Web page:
Ravitch begins with yet another criticism of the documentary Waiting for Superman, the cinematic wet kiss to the charter movement that she pegs as "a one-sided, propagandistic attack on public education which echoes the prescriptions of those who have devoutly wished for the privatization of education."
Then Ravitch describes a laundry list of recent charter school failures. Two recurring themes emerge in the list: charter schools are susceptible to financial shenanigans, and they tend to marginalize students who would pull down their scores. One of her examples is the recent Newsweek article about New Orleans charters' discrimination against special needs students.
Ravitch is right on target about fiscal mismanagement. Most of the charters in Louisiana that were forced to close failed because of shoddy bookkeeping.
Which leads us to this post in The Lens, an investigative journalism blog in New Orleans. The article is most critical of charter school boards that violate the state's open meetings and public records laws, making it difficult if not impossible for parents and the public to know how the schools are being run:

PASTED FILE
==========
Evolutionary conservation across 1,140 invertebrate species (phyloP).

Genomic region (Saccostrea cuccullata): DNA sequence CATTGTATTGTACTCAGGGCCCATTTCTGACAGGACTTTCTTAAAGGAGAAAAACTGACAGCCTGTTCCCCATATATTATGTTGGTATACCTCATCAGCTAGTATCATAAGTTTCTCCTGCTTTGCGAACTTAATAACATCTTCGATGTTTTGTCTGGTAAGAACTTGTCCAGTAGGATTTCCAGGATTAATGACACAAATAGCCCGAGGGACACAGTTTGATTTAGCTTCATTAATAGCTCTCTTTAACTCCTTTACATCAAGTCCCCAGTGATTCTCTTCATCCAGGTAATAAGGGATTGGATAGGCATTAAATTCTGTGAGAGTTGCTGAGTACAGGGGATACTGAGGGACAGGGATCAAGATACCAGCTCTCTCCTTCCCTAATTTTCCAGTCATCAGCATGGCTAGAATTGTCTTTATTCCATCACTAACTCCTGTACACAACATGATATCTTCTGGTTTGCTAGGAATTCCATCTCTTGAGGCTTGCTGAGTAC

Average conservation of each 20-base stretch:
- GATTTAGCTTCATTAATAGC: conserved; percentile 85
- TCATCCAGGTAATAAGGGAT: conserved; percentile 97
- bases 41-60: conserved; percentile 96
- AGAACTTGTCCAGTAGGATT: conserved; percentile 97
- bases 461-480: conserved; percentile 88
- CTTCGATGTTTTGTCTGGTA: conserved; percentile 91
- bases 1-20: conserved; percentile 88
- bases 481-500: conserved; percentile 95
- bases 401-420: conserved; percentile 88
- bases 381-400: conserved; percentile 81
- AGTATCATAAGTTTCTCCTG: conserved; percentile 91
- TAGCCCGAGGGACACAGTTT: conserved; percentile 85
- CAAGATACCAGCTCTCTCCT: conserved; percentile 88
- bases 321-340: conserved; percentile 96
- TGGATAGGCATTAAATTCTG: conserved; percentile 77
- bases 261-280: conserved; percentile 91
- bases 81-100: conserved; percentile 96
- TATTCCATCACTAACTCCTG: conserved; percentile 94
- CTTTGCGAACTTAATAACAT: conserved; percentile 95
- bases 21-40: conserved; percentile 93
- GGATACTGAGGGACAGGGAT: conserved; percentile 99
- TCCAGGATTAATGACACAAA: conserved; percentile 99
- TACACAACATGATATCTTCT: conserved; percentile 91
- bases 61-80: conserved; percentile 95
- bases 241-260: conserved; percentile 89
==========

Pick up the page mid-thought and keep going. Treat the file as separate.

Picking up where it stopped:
In response to three months of requests from The Lens, a surprisingly large
number of New Orleans charter school boards failed to comply with even basic
requests for information. Many didn’t respond at all. Of the officials who did
answer, some provided only partial information – and still others claimed they
aren’t public officials or required to do their work in public, even though
state law says otherwise.
Even if a charter school is on the up-and-up, transparency is an issue. Because each charter school has its own board, it's just not possible for the news media to cover them as they do traditional public school boards. That makes charter schools less accountable to the public, even though the schools are funded by the same public dollars as other schools in the district.
And that is just an invitation to mischief.